My theory is the Vikings of Wirral and the Irish Sea would have sailed into Liverpool via The Pool. They would have followed this bending body of water (Lithe Pool = bending pool) around to where Whitechapel now stands. Disembarking at Whitechapel they would have climbed up to St Patrick's Hill around where Hatton Garden now stands via what is now Crosshall Street. They would have traded at St Patrick's Cross or journeyed on to the Lancashire settlements.

    Blue

  7. #97
    Senior Member ChrisGeorge's Avatar
    Join Date
    Nov 2006
    Location
    Baltimore, Maryland, USA
    Posts
    3,590
    Thanks
    0
    Thanked 2 Times in 2 Posts

    Default

    You've got a vivid imagination, Blue. Perhaps...

    C
    Christopher T. George
    Editor, Ripperologist
    Editor, Loch Raven Review
    http://christophertgeorge.blogspot.com/
    Chris on Flickr and on MySpace

  8. #98
    Member Blue70's Avatar
    Join Date
    Aug 2009
    Location
    Liverpool
    Posts
    42
    Thanks
    0
    Thanked 0 Times in 0 Posts

    Default

    Hi Chris

    The only way to prove it would be archaeological finds or an ancient reference to it. I find it difficult to believe that the Vikings from Ireland were active at local places with Viking names like Toxteth, Kirkdale and Aigburth but overlooked Liverpool with that inviting pool off the River Mersey. Here is a map showing major place names in Liverpool and Lancashire that come from the Vikings who came from Ireland and settled here in the 10th Century and possibly 11th Century too:-






    Best wishes,

    Blue

  9. #99
    Senior Member ChrisGeorge's Avatar
    Join Date
    Nov 2006
    Location
    Baltimore, Maryland, USA
    Posts
    3,590
    Thanks
    0
    Thanked 2 Times in 2 Posts

    Default

    Hi again Blue

    Okay.

    The jury appears to be out though on whether Toxteth is a Scandinavian name. I know some sources say it is, but others point out that when the name appeared in the Domesday Book of 1086, the name was spelled "Stochestede", which meant "the stockaded or enclosed place", from the Anglo-Saxon stocc "stake" and Anglo-Saxon stede "place" (found in many English placenames, usually spelled "stead").

    Chris
    Christopher T. George
    Editor, Ripperologist
    Editor, Loch Raven Review
    http://christophertgeorge.blogspot.com/
    Chris on Flickr and on MySpace

  10. #100
    Member Blue70's Avatar
    Join Date
    Aug 2009
    Location
    Liverpool
    Posts
    42
    Thanks
    0
    Thanked 0 Times in 0 Posts

    Default

    Hi Chris

    Okay Toxteth might be a debateable one my source said it came from the Scandanavian name "Toki".

    Regards,

    Blue

  11. #101
    Senior Member ChrisGeorge's Avatar
    Join Date
    Nov 2006
    Location
    Baltimore, Maryland, USA
    Posts
    3,590
    Thanks
    0
    Thanked 2 Times in 2 Posts

    Default

    Quote Originally Posted by Blue70 View Post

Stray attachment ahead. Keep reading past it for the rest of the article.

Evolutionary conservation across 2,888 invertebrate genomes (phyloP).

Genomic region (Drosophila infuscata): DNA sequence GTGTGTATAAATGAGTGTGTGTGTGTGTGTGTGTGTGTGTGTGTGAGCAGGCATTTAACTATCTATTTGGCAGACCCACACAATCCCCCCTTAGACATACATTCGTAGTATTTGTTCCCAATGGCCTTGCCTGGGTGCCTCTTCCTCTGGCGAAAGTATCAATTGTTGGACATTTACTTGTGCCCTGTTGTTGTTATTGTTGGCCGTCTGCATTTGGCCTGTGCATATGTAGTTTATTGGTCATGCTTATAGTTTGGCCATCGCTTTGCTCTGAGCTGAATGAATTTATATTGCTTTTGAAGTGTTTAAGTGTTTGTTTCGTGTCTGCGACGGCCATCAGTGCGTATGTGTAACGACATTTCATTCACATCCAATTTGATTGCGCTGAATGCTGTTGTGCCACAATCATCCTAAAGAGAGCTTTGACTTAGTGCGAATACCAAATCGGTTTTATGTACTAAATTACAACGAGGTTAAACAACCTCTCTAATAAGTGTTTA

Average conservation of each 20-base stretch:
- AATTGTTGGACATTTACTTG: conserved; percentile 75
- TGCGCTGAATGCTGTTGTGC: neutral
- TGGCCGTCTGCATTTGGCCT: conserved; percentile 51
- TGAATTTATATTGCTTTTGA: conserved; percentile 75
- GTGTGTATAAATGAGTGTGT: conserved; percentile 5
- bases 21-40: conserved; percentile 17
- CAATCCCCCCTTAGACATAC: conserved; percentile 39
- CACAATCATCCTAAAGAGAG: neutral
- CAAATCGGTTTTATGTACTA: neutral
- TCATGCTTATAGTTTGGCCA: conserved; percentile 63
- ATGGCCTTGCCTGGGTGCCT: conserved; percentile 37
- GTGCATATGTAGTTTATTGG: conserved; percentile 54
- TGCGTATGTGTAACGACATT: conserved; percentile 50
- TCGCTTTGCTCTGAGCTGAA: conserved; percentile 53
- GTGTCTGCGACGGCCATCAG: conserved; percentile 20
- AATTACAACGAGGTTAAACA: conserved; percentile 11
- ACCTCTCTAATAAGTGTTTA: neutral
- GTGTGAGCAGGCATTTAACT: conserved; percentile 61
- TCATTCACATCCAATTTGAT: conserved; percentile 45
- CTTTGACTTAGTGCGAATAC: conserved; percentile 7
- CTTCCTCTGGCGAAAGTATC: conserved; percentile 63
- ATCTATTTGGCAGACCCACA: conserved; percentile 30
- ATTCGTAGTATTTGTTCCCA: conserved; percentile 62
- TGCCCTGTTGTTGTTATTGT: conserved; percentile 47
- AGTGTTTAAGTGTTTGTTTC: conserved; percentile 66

Hi Chris

    Okay Toxteth might be a debateable one my source said it came from the Scandanavian name "Toki".

    Regards,

    Blue
    That's right, one interpretation is that the name means "Toki's landing place." I have to say though that some of the supposed etymologies of placenames are more or less guesswork -- taking the existing name and looking for similarity with Norse or Anglo Saxon word forms. Still it's all very interesting.

    Cheers

    Chris
    Christopher T. George
    Editor, Ripperologist
    Editor, Loch Raven Review
    http://christophertgeorge.blogspot.com/
    Chris on Flickr and on MySpace

  12. #102
    Member Blue70's Avatar
    Join Date
    Aug 2009
    Location
    Liverpool
    Posts
    42
    Thanks
    0
    Thanked 0 Times in 0 Posts

    Default

    This image shows the locations of St Patrick's Cross, St Patrick's Hill and the Pool of Liverpool on a 20th Century map. The hill would have been a prominent feature in the landscape to visitors sailing into the Pool in medieval times. The cross itself was well placed being on the road between Liverpool and the Lancashire towns

    I've recently read about the presence of Irish merchants in medieval Liverpool they are more likely to have been involved in setting up St Patrick's Cross. It was probably a market cross that became disused over time and stories were created about it because its origins had been forgotten:-






    Blue

Page 4 of 4 FirstFirst ... 234

Similar Threads

  1. Footbridge which crosses The Strand
    By Kev in forum Buildings and Structures
    Replies: 22
    Last Post: 02-11-2007, 11:19 AM

Tags for this Thread

Bookmarks

Posting Permissions

  • You may not post new threads
  • You may not post replies
  • You may not post attachments
  • You may not edit your posts
  •  

For daily updates, to support us further or to join in the conversation: Follow us on Twitter @YOLiverpool / Like our Facebook Page: @yoliverpoolpics / Join the Facebook Group: YO! Liverpool Pictures

× Thanks for coming to the web site. Support our future by turning off your Ad-Blocker or consider a donation via PayPal or Credit Card!